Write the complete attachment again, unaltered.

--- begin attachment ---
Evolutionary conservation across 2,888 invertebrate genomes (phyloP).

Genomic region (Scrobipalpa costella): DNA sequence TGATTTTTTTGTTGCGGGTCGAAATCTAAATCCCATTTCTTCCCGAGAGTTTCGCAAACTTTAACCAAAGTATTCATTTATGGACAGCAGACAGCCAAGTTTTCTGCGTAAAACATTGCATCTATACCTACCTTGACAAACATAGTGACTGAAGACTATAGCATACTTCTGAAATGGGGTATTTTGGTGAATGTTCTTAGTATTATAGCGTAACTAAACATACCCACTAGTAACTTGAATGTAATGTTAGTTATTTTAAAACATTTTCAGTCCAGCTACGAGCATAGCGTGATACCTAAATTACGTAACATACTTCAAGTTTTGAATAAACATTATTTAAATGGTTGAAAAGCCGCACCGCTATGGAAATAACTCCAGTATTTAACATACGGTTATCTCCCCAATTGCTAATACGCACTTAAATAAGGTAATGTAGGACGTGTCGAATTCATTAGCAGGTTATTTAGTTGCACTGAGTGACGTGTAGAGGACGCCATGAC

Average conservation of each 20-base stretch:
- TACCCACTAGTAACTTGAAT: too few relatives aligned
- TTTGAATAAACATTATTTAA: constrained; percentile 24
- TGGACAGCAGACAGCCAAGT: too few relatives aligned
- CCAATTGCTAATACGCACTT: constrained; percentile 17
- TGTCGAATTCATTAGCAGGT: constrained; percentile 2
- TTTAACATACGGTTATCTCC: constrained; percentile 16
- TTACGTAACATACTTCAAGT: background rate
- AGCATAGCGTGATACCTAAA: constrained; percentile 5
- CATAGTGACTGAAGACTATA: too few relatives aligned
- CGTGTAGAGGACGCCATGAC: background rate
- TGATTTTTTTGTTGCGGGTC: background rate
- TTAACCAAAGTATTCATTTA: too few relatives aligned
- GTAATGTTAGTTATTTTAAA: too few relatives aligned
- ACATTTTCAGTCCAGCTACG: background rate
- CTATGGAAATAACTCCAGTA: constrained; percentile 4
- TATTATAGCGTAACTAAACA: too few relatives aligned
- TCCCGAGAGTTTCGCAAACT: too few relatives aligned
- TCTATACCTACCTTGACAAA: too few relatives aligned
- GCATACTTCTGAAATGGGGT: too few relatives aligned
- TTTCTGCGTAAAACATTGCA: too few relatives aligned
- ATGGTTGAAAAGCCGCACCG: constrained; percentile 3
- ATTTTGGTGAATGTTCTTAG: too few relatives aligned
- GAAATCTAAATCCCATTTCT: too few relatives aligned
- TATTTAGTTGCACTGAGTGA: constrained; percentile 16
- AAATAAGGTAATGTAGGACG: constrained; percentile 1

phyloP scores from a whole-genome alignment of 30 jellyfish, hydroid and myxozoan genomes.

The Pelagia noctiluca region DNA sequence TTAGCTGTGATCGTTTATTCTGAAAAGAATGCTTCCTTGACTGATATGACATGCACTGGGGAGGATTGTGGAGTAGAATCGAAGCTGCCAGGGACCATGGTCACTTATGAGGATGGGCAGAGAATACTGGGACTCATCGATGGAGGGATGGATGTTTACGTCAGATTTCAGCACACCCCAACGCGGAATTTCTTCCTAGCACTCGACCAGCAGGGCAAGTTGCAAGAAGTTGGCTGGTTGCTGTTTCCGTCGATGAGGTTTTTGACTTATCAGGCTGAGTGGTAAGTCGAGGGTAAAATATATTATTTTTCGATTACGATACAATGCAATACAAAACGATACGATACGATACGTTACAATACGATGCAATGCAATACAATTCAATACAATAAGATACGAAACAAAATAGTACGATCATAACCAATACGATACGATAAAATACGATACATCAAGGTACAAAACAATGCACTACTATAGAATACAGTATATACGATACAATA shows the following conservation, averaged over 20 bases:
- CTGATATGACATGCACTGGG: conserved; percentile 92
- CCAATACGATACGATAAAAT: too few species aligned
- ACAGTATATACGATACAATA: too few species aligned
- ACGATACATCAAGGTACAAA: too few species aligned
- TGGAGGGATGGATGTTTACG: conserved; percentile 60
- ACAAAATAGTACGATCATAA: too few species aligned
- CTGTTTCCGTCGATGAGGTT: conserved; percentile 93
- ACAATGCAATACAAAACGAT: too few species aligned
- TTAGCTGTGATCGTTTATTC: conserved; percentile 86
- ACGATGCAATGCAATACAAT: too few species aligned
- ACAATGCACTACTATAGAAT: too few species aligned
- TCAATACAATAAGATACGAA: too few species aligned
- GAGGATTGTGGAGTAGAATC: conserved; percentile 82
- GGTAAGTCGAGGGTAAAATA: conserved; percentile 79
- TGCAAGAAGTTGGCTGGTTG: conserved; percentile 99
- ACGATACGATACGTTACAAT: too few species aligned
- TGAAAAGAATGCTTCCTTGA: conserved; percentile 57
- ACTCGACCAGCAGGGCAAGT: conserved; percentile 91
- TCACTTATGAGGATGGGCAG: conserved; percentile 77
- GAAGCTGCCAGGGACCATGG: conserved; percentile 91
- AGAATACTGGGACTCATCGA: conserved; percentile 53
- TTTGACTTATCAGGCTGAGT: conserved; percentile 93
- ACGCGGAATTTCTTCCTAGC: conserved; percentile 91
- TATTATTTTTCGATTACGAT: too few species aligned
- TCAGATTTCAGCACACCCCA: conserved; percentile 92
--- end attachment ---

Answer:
Evolutionary conservation across 2,888 invertebrate genomes (phyloP).

Genomic region (Scrobipalpa costella): DNA sequence TGATTTTTTTGTTGCGGGTCGAAATCTAAATCCCATTTCTTCCCGAGAGTTTCGCAAACTTTAACCAAAGTATTCATTTATGGACAGCAGACAGCCAAGTTTTCTGCGTAAAACATTGCATCTATACCTACCTTGACAAACATAGTGACTGAAGACTATAGCATACTTCTGAAATGGGGTATTTTGGTGAATGTTCTTAGTATTATAGCGTAACTAAACATACCCACTAGTAACTTGAATGTAATGTTAGTTATTTTAAAACATTTTCAGTCCAGCTACGAGCATAGCGTGATACCTAAATTACGTAACATACTTCAAGTTTTGAATAAACATTATTTAAATGGTTGAAAAGCCGCACCGCTATGGAAATAACTCCAGTATTTAACATACGGTTATCTCCCCAATTGCTAATACGCACTTAAATAAGGTAATGTAGGACGTGTCGAATTCATTAGCAGGTTATTTAGTTGCACTGAGTGACGTGTAGAGGACGCCATGAC

Average conservation of each 20-base stretch:
- TACCCACTAGTAACTTGAAT: too few relatives aligned
- TTTGAATAAACATTATTTAA: constrained; percentile 24
- TGGACAGCAGACAGCCAAGT: too few relatives aligned
- CCAATTGCTAATACGCACTT: constrained; percentile 17
- TGTCGAATTCATTAGCAGGT: constrained; percentile 2
- TTTAACATACGGTTATCTCC: constrained; percentile 16
- TTACGTAACATACTTCAAGT: background rate
- AGCATAGCGTGATACCTAAA: constrained; percentile 5
- CATAGTGACTGAAGACTATA: too few relatives aligned
- CGTGTAGAGGACGCCATGAC: background rate
- TGATTTTTTTGTTGCGGGTC: background rate
- TTAACCAAAGTATTCATTTA: too few relatives aligned
- GTAATGTTAGTTATTTTAAA: too few relatives aligned
- ACATTTTCAGTCCAGCTACG: background rate
- CTATGGAAATAACTCCAGTA: constrained; percentile 4
- TATTATAGCGTAACTAAACA: too few relatives aligned
- TCCCGAGAGTTTCGCAAACT: too few relatives aligned
- TCTATACCTACCTTGACAAA: too few relatives aligned
- GCATACTTCTGAAATGGGGT: too few relatives aligned
- TTTCTGCGTAAAACATTGCA: too few relatives aligned
- ATGGTTGAAAAGCCGCACCG: constrained; percentile 3
- ATTTTGGTGAATGTTCTTAG: too few relatives aligned
- GAAATCTAAATCCCATTTCT: too few relatives aligned
- TATTTAGTTGCACTGAGTGA: constrained; percentile 16
- AAATAAGGTAATGTAGGACG: constrained; percentile 1

phyloP scores from a whole-genome alignment of 30 jellyfish, hydroid and myxozoan genomes.

The Pelagia noctiluca region DNA sequence TTAGCTGTGATCGTTTATTCTGAAAAGAATGCTTCCTTGACTGATATGACATGCACTGGGGAGGATTGTGGAGTAGAATCGAAGCTGCCAGGGACCATGGTCACTTATGAGGATGGGCAGAGAATACTGGGACTCATCGATGGAGGGATGGATGTTTACGTCAGATTTCAGCACACCCCAACGCGGAATTTCTTCCTAGCACTCGACCAGCAGGGCAAGTTGCAAGAAGTTGGCTGGTTGCTGTTTCCGTCGATGAGGTTTTTGACTTATCAGGCTGAGTGGTAAGTCGAGGGTAAAATATATTATTTTTCGATTACGATACAATGCAATACAAAACGATACGATACGATACGTTACAATACGATGCAATGCAATACAATTCAATACAATAAGATACGAAACAAAATAGTACGATCATAACCAATACGATACGATAAAATACGATACATCAAGGTACAAAACAATGCACTACTATAGAATACAGTATATACGATACAATA shows the following conservation, averaged over 20 bases:
- CTGATATGACATGCACTGGG: conserved; percentile 92
- CCAATACGATACGATAAAAT: too few species aligned
- ACAGTATATACGATACAATA: too few species aligned
- ACGATACATCAAGGTACAAA: too few species aligned
- TGGAGGGATGGATGTTTACG: conserved; percentile 60
- ACAAAATAGTACGATCATAA: too few species aligned
- CTGTTTCCGTCGATGAGGTT: conserved; percentile 93
- ACAATGCAATACAAAACGAT: too few species aligned
- TTAGCTGTGATCGTTTATTC: conserved; percentile 86
- ACGATGCAATGCAATACAAT: too few species aligned
- ACAATGCACTACTATAGAAT: too few species aligned
- TCAATACAATAAGATACGAA: too few species aligned
- GAGGATTGTGGAGTAGAATC: conserved; percentile 82
- GGTAAGTCGAGGGTAAAATA: conserved; percentile 79
- TGCAAGAAGTTGGCTGGTTG: conserved; percentile 99
- ACGATACGATACGTTACAAT: too few species aligned
- TGAAAAGAATGCTTCCTTGA: conserved; percentile 57
- ACTCGACCAGCAGGGCAAGT: conserved; percentile 91
- TCACTTATGAGGATGGGCAG: conserved; percentile 77
- GAAGCTGCCAGGGACCATGG: conserved; percentile 91
- AGAATACTGGGACTCATCGA: conserved; percentile 53
- TTTGACTTATCAGGCTGAGT: conserved; percentile 93
- ACGCGGAATTTCTTCCTAGC: conserved; percentile 91
- TATTATTTTTCGATTACGAT: too few species aligned
- TCAGATTTCAGCACACCCCA: conserved; percentile 92